12 Days at the Minnesota State Fair

Ever since I moved to Minnesota in 1983, I have regularly attended the Great Minnesota Get-Together, aka. The Minnesota State Fair.  Last year, in my quest to enjoy what was left of our short summer, I decided to visit the Fair every day of its 12-day run.  I am one of those who cannot get enough of the Fair.  My reasons for going so often are similar to most:  the food, people-watching, the food, concerts, the food, checking out the exhibit halls, the food, animal barns, and so on.  Did I mention the food?  Now I would like to share some of the things I have learned that might be helpful to you the next time you visit the Fair.  I also hope that you will share some of your tips and feedback about attending the Fair you can reach me at www.accessminnesota.org.

The Fair’s own website (http://www.mnstatefair.org/pages/geninfo_access.html) provides helpful information to the disability community as it has a special section on accessibility.  Please visit this site for comprehensive information on all transport options.  These include:  parking on the fairgrounds, park & ride, a drop-off area, and Metro Transit.  But if all these options fail, park in Tim Benjamin’s front yard.

Upon arrival, the first thing you should do after grabbing something to eat is stop by one of the information booths and pick up an Accessibility Guide and map of the Fair.  These brochures will give you some great information about accommodations for persons with disabilities.  For example, if you need an accessible unisex restroom, stop by the Care & Assistance Center on Dan Patch Avenue across from Heritage Square.  This restroom is clean, spacious, and air-conditioned.  The people in the Care & Assistance Center are very helpful.  It is also a meeting spot for those who are lost or separated from their family and friends and provides child care facilities, and wheelchair battery charging.  Located next to the Care & Assistance Center is a Medical Aid Station, which provides first aid for minor ailments.

If you’re on the other end of the fairgrounds, the Progress Center and the Fine Arts Building have newer unisex restrooms.  There are also unisex restrooms under the Grandstand ramp.  Review your map for other locations because the Fair adds new restrooms every year.

On one of my visits to the Fair last year, I took my granddaughter, Heidi, on 4-H Day.  We visited the 4-H building and then the animal barns.  You might find the animal barns more “enjoyable” if you visit them on the cooler days or in the early morning.  I don’t need to explain.  Make sure to visit the swine barn where you can see the mother pig with her babies, as well as Minnesota’s largest boar (no, it’s not Jesse).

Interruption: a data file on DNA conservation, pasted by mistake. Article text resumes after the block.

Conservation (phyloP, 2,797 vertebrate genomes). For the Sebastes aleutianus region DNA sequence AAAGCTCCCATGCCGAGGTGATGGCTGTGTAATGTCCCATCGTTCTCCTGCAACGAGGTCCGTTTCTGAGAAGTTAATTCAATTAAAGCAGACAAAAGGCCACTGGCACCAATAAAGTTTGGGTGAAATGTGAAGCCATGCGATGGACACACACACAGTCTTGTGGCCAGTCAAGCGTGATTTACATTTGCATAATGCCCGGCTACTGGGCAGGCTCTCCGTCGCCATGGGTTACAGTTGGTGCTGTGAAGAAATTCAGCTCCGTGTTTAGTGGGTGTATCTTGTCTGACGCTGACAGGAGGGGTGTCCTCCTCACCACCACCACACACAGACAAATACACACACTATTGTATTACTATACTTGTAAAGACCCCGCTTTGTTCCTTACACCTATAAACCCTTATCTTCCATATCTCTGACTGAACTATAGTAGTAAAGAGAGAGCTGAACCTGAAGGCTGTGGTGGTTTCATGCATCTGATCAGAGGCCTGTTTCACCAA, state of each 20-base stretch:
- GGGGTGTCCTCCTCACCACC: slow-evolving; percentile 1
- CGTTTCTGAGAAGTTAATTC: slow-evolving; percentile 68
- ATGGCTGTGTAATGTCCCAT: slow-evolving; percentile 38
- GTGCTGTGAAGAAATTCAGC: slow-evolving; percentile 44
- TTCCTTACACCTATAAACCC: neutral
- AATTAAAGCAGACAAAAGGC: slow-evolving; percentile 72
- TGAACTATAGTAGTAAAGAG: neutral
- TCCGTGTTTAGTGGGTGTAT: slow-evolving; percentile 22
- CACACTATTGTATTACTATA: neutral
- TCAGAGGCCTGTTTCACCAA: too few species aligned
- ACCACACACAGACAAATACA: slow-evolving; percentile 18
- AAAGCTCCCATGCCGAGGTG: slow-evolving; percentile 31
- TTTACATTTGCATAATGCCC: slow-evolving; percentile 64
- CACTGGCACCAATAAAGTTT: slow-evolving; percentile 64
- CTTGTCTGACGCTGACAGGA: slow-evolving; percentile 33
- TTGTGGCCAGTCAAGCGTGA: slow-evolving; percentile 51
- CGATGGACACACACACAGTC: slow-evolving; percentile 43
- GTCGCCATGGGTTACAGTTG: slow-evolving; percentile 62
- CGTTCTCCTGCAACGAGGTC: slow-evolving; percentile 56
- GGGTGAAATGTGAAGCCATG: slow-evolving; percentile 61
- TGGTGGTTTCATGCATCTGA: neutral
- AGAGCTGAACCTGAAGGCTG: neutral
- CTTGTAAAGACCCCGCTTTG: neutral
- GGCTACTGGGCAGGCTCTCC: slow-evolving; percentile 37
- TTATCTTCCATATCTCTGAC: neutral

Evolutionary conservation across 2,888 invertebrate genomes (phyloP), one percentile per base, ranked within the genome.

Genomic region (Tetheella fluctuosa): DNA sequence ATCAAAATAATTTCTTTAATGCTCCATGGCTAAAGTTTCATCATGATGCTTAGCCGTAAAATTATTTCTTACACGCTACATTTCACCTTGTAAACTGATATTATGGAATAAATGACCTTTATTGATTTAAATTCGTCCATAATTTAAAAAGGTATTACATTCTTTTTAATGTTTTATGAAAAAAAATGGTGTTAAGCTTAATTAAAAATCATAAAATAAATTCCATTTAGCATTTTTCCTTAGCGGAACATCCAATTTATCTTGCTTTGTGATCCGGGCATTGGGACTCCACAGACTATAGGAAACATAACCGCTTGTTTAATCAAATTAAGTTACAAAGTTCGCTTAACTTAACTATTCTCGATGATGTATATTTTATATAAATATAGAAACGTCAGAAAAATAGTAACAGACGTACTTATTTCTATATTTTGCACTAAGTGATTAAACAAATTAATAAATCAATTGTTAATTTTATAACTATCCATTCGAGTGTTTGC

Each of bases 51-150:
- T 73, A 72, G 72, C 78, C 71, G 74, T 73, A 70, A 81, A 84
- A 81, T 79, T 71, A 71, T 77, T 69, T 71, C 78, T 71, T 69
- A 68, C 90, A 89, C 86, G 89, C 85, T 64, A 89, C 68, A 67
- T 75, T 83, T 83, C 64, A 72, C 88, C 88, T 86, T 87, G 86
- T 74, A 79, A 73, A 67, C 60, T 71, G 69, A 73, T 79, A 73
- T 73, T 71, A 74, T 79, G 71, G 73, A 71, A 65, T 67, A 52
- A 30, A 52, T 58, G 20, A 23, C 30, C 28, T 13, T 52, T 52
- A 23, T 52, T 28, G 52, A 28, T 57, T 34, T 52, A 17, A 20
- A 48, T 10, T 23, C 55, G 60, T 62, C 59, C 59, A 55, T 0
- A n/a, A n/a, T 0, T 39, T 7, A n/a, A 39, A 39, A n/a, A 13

One of my favorite spots to do some people-watching is the beer garden next to the entrance to the Midway.  I do not spend much time on the Midway, but if you want to experience the entire Fair, a visit there is a must.  Be warned though that navigating through this area can be tricky due to crowds, cables on the ground, and so on. 

My favorite place to watch people is the Ballpark Cafe‚ on the west side of the Food Building.  At the Ballpark Cafe‚, you can get beer and food, listen to live music, and catch the latest Twins action on several nearby TVs.

I usually attend a few concerts each year at the Grandstand.  If you need wheelchair seating, make sure your tickets are for Row 8.  Row 7 is flagged as accessible according to Ticketmaster, but this row is down a couple of steps!

Some days are more crowded than others, and afternoons and evenings are more crowded than mornings.  Weekends are always busy.   The combined Seniors & Kids Days are doubly crowded.  They fill up early and fast, plus, all of the accessible parking spots go quickly.

Finally, Last Chance Day (Labor Day) is for bargain hunters!  Many concessionaires offer closeout prices on food, merchandise, and souvenirs.  It’s also the day of the stock car race at the Grandstand.  I enjoy the race and watch it every year.  But if you go on this day, expect plenty of noise for most of the morning and well into the afternoon, especially when you’re near the Grandstand.

The Minnesota State Fair offers services that are intended to benefit visitors with disabilities.  These include:  assistive listening devices, ASL interpreters, TTY phones, and curb cuts throughout the fairgrounds.  Wheelchairs, electric scooters, and other mobility aids are available for rent at four locations on the fairgrounds.  Rental fees range from $7 per day for strollers to $40 per day ($25 after 6 p.m.) for electric scooters.

Furthermore, the Fair has done a great job of accommodating the needs of persons with disabilities.  Improvements are made every year.  Many of these have come about because visitors with disabilities have shared their suggestions with the Fair staff.  After visiting the Minnesota State Fair for 12 straight days, I encourage you to participate in all it has to offer.  It is part of our Minnesota heritage and it does provide a great way to get together.